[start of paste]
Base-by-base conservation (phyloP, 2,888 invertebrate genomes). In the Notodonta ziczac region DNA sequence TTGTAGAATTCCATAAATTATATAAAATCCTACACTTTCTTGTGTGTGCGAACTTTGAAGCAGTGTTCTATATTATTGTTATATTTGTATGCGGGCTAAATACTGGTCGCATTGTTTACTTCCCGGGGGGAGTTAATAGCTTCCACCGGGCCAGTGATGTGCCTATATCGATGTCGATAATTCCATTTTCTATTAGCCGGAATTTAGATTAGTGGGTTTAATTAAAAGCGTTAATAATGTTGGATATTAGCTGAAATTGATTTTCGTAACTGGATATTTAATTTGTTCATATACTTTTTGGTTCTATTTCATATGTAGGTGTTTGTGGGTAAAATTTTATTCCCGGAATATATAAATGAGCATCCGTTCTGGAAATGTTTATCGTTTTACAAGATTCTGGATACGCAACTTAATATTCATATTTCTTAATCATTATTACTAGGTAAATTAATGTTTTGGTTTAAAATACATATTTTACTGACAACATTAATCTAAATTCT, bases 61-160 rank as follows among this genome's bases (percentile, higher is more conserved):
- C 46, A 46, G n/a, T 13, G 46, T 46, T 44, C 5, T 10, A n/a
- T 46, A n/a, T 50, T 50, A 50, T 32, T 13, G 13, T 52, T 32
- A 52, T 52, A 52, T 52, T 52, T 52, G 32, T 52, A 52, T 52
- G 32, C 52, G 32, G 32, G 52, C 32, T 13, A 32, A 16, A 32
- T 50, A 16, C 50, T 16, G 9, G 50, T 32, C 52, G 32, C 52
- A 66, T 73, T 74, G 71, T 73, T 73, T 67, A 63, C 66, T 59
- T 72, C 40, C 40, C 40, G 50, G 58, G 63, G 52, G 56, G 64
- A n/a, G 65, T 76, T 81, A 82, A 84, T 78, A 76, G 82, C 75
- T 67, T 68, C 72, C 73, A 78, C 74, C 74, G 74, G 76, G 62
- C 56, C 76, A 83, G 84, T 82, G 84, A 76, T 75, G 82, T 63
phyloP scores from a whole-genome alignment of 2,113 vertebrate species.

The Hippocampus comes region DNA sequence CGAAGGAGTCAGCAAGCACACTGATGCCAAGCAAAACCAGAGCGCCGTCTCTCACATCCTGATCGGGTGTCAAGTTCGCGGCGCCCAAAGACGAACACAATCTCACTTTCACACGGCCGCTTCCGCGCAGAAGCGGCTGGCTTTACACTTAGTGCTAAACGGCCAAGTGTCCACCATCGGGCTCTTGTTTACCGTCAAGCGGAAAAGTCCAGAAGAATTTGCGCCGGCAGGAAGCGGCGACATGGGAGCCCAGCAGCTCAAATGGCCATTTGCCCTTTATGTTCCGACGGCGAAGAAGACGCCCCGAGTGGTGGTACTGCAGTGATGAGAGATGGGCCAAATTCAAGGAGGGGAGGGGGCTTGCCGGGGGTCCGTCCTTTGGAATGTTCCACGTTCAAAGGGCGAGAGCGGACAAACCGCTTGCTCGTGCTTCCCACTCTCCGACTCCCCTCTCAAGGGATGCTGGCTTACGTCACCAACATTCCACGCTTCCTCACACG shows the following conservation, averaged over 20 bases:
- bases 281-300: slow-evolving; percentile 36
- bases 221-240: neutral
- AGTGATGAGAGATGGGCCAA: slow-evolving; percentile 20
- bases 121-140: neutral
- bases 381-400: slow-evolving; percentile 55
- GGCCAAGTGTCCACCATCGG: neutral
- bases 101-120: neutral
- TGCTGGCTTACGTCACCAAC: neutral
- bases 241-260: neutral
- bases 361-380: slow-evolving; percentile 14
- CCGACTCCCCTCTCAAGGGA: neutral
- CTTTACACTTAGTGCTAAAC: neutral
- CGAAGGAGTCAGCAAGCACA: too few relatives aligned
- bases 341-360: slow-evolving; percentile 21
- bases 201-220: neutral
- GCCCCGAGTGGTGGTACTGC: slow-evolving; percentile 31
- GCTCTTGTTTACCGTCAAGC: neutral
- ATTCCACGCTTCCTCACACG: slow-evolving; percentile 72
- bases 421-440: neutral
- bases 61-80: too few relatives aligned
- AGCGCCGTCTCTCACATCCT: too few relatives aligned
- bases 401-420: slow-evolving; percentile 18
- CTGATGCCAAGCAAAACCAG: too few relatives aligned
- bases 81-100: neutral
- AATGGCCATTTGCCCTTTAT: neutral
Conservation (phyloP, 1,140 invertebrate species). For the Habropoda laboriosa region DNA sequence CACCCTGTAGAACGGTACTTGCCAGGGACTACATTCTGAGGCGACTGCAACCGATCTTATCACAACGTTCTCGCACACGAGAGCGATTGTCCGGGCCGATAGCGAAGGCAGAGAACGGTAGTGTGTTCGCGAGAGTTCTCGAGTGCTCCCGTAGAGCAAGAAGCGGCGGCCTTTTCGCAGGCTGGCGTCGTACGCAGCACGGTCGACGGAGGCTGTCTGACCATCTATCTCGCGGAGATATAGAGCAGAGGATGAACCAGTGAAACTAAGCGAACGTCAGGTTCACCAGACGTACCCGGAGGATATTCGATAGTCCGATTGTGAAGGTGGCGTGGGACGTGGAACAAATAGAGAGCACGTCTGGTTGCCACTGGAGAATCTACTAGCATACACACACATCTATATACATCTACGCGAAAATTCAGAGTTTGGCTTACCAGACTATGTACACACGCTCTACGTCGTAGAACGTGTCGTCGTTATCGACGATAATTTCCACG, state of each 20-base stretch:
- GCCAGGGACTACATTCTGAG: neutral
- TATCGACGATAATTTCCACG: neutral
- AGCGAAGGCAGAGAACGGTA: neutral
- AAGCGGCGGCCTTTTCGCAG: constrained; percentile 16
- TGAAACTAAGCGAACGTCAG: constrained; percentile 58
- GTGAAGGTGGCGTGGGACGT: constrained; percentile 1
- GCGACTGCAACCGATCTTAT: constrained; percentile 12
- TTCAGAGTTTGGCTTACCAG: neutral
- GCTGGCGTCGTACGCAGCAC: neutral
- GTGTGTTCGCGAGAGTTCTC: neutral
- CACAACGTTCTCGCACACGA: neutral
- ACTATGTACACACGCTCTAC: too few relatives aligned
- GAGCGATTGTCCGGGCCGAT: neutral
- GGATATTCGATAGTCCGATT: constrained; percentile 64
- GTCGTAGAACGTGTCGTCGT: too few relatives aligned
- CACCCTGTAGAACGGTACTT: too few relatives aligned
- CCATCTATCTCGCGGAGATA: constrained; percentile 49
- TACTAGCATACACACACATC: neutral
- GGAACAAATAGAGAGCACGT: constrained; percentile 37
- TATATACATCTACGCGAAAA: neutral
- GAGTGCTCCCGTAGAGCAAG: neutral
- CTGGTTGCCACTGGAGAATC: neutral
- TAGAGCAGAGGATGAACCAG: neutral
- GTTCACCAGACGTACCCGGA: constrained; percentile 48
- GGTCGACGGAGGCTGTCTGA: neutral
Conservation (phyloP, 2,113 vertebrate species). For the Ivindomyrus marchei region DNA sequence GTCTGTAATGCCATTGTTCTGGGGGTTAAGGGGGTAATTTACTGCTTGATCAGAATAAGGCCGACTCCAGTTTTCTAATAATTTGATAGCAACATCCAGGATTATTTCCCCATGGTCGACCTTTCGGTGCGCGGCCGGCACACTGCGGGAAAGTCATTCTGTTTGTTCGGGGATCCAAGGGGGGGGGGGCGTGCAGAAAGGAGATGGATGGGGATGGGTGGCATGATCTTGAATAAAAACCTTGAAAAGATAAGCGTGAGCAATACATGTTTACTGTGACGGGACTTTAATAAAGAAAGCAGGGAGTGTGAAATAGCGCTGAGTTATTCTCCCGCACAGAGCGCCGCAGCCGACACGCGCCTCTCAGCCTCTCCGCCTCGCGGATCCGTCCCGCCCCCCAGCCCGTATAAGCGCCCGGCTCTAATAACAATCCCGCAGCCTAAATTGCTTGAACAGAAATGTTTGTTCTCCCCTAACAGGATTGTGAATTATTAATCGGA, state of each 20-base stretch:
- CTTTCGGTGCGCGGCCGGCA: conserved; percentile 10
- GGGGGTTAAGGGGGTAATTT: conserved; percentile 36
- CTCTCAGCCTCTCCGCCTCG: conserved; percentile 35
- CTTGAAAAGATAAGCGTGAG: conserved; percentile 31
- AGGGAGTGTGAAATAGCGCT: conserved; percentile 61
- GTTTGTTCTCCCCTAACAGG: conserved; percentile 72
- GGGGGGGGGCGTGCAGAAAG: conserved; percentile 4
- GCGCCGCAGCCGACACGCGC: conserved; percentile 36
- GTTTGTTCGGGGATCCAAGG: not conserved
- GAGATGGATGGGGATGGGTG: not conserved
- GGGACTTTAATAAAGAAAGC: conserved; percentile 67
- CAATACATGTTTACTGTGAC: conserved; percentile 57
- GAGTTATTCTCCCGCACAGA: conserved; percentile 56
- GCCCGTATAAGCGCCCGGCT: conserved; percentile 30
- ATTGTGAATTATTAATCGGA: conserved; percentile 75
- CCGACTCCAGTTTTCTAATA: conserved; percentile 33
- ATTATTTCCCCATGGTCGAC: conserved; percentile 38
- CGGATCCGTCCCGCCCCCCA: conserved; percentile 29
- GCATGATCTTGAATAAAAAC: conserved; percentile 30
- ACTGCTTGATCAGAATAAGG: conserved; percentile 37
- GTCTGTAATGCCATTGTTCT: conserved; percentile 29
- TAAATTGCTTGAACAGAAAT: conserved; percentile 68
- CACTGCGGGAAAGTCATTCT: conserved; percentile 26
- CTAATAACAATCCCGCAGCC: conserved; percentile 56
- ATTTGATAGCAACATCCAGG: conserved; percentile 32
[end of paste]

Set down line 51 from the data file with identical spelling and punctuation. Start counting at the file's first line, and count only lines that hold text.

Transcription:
- ACTATGTACACACGCTCTAC: too few relatives aligned